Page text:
Celiac plexus block was performed in 1 or 2 sites alongside the aorta using a combination of triamcinolone and bupivacaine as previously published. One dose of intravenous antibiotics (eg, ampicillin/sulbactam, fluoroquinolone) was given immediately following the procedure followed by 3 to 5 days of oral antibiotics (eg, amoxicillin/clavulanate, fluoroquinolone) if celiac plexus block was performed or cysts were aspirated (12). EUS was considered to have a significant impact on patient management if a new diagnosis was rendered, therapeutic intervention was performed, or the EUS findings altered subsequent treatment plans.

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Fifty-eight procedures (54 upper EUS, 4 lower EUS) were performed on 56 children (35 girls) with a median age of 16 years (range 4–18). Indications for the EUS examinations are demonstrated in Table 1. All of the patients underwent radial EUS. Fifteen underwent EUS-FNA (median passes 3; range 1–10) of pancreatic lesions (9), lymph nodes (2), and cysts/submucosal lesions (4). Three patients with recurrent abdominal pain and enlarged pancreas on computed tomography (CT) underwent successful transgastric core biopsy of pancreatic body or tail. Final histopathology in all 3 showed chronic idiopathic pancreatitis and thus precluded further diagnostic workup. Interventions were performed in 5 patients. Four patients with abdominal pain due to established chronic pancreatitis received celiac plexus blocks, and 1 EUS-guided pancreatogram was done after failed selective pancreatic duct cannulation during ERCP. All patients with abdominal pain of unknown etiology (n = 15) underwent upper endoscopy and abdominal cross-sectional imaging by CT scan or conventional ultrasound with unremarkable findings. Similarly patients with established pancreatitis (acute or recurrent, n = 13) were referred for EUS to investigate the underlying etiology of pancreatitis. Patients with abnormal pancreas on CT/MRI (magnetic resonance imaging) (n = 8) were referred for EUS-FNA of established mass lesions in 2, enlarged gland suspicious of neoplastic lesions in 3, and abnormal peripancreatic collections or cysts in 3. Overall, 44 (86%) patients received a new diagnosis following EUS, which influenced subsequent clinical management (Table 2). EUS was nondiagnostic in 7 patients (5 with abdominal pain of suspected pancreatobiliary etiology found to have normal sonographic imaging of the pancreas and bilary tree, 2 with idiopathic rectal pain found to have normal anorectal and perirectal sonograms). EUS was successfully completed in all of the patients with no immediate complications reported.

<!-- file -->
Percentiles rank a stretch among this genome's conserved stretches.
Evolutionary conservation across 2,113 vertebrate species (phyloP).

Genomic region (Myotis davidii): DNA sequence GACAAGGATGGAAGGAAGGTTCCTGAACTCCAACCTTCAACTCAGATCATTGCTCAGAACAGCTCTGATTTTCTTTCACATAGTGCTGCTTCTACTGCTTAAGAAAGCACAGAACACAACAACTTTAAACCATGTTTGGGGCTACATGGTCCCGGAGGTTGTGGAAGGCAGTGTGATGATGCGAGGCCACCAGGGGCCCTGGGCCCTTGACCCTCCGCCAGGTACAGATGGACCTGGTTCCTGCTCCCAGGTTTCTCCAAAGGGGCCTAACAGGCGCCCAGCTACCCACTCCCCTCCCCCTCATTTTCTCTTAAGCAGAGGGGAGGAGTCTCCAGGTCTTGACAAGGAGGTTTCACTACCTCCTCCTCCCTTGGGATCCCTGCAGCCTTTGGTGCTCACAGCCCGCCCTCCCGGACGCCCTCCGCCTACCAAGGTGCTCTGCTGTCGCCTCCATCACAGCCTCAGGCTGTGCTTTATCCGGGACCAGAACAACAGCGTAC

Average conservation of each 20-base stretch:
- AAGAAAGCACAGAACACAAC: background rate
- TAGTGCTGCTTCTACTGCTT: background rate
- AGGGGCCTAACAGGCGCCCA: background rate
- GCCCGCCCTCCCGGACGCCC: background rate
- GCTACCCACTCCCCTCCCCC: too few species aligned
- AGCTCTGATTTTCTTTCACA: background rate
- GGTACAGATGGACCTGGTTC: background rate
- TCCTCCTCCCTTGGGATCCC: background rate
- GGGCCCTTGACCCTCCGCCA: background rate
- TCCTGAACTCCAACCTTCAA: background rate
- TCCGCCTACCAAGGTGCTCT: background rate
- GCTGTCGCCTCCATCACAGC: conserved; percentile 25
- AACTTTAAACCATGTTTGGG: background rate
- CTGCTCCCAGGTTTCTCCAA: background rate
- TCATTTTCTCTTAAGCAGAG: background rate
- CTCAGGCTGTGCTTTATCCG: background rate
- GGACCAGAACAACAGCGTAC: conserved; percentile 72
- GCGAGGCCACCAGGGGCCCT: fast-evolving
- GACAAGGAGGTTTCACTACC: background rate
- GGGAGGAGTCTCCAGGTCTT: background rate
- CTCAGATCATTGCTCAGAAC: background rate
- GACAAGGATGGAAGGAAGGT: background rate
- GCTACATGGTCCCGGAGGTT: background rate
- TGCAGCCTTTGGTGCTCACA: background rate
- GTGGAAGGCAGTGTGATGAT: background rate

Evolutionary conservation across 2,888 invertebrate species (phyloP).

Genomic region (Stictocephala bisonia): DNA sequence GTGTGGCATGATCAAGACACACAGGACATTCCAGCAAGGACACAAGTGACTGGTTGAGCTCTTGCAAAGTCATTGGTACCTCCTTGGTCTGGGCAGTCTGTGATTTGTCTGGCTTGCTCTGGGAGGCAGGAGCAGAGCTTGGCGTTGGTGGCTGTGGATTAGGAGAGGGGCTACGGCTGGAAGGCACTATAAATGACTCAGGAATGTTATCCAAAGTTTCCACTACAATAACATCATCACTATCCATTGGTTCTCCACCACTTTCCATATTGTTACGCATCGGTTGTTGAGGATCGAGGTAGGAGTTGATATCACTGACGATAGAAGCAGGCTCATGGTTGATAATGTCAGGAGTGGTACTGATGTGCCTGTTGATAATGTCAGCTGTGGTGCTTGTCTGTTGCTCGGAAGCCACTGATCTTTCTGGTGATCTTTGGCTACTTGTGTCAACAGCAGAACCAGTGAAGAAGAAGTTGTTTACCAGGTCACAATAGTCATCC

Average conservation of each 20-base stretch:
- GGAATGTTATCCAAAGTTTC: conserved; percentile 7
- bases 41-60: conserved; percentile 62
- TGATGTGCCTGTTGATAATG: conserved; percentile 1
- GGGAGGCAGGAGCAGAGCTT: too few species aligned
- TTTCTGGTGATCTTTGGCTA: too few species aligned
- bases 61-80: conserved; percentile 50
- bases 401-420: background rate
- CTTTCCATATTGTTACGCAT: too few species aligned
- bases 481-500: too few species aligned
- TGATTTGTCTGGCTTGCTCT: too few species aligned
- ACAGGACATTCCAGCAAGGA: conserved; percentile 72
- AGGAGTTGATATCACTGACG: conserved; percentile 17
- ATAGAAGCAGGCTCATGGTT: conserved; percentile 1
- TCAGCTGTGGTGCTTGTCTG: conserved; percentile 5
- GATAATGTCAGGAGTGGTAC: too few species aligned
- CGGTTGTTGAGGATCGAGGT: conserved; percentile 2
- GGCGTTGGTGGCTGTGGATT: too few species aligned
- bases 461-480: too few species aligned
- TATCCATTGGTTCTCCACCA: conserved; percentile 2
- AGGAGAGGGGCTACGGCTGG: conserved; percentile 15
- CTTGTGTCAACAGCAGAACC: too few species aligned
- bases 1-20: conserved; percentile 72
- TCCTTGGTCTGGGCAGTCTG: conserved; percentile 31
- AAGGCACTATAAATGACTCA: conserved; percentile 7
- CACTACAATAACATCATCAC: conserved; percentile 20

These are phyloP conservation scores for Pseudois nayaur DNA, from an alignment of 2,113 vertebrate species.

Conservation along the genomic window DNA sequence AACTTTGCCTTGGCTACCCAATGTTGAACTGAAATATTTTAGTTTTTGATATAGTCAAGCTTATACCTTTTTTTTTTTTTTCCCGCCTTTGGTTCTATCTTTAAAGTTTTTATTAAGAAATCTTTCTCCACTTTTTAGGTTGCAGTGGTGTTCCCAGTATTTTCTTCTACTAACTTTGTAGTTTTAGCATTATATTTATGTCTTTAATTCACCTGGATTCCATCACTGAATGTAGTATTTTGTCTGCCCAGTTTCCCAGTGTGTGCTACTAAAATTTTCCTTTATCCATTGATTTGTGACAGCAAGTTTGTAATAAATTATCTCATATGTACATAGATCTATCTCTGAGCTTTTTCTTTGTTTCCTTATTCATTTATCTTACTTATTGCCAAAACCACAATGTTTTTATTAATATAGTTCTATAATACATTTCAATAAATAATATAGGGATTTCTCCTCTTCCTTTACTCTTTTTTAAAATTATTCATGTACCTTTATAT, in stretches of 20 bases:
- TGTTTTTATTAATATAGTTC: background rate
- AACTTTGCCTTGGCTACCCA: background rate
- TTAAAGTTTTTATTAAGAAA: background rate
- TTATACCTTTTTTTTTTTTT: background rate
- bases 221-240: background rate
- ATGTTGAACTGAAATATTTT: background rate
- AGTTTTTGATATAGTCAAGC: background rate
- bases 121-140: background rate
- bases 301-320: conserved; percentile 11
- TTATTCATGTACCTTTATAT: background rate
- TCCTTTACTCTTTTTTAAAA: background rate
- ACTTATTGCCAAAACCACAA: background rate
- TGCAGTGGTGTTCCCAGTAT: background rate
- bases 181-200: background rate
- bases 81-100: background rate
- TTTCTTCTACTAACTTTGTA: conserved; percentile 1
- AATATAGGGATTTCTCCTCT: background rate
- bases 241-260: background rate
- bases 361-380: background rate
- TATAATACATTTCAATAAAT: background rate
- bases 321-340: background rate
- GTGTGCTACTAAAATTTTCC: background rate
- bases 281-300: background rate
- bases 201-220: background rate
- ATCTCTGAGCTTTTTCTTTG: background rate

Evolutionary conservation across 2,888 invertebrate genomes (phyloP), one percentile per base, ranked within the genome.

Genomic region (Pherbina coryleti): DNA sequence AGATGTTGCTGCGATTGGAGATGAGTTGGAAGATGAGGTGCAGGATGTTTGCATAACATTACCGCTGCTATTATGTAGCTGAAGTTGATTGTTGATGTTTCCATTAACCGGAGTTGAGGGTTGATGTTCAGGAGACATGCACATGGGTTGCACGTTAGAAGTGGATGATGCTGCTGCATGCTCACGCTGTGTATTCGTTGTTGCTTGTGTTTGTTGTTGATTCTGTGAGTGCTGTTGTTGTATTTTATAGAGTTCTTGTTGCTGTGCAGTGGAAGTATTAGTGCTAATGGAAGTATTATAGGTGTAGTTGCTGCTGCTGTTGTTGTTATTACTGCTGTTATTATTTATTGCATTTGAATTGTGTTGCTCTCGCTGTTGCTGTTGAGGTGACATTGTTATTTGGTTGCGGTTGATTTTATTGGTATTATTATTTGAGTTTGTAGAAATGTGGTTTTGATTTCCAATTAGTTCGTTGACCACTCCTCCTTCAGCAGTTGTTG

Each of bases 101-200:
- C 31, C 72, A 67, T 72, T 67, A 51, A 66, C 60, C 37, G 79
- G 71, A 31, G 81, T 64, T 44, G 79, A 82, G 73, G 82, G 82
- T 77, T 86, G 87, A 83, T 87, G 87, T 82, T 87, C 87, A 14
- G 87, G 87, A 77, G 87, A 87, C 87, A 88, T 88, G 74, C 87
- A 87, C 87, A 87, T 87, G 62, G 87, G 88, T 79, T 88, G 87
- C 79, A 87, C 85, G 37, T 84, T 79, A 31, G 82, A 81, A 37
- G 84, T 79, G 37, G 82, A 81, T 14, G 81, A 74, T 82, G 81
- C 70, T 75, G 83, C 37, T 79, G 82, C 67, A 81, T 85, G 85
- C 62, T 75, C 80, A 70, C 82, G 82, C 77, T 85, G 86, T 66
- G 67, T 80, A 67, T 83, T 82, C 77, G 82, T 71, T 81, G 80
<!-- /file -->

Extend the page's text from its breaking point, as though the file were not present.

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Sedation, Anesthesia, and Complications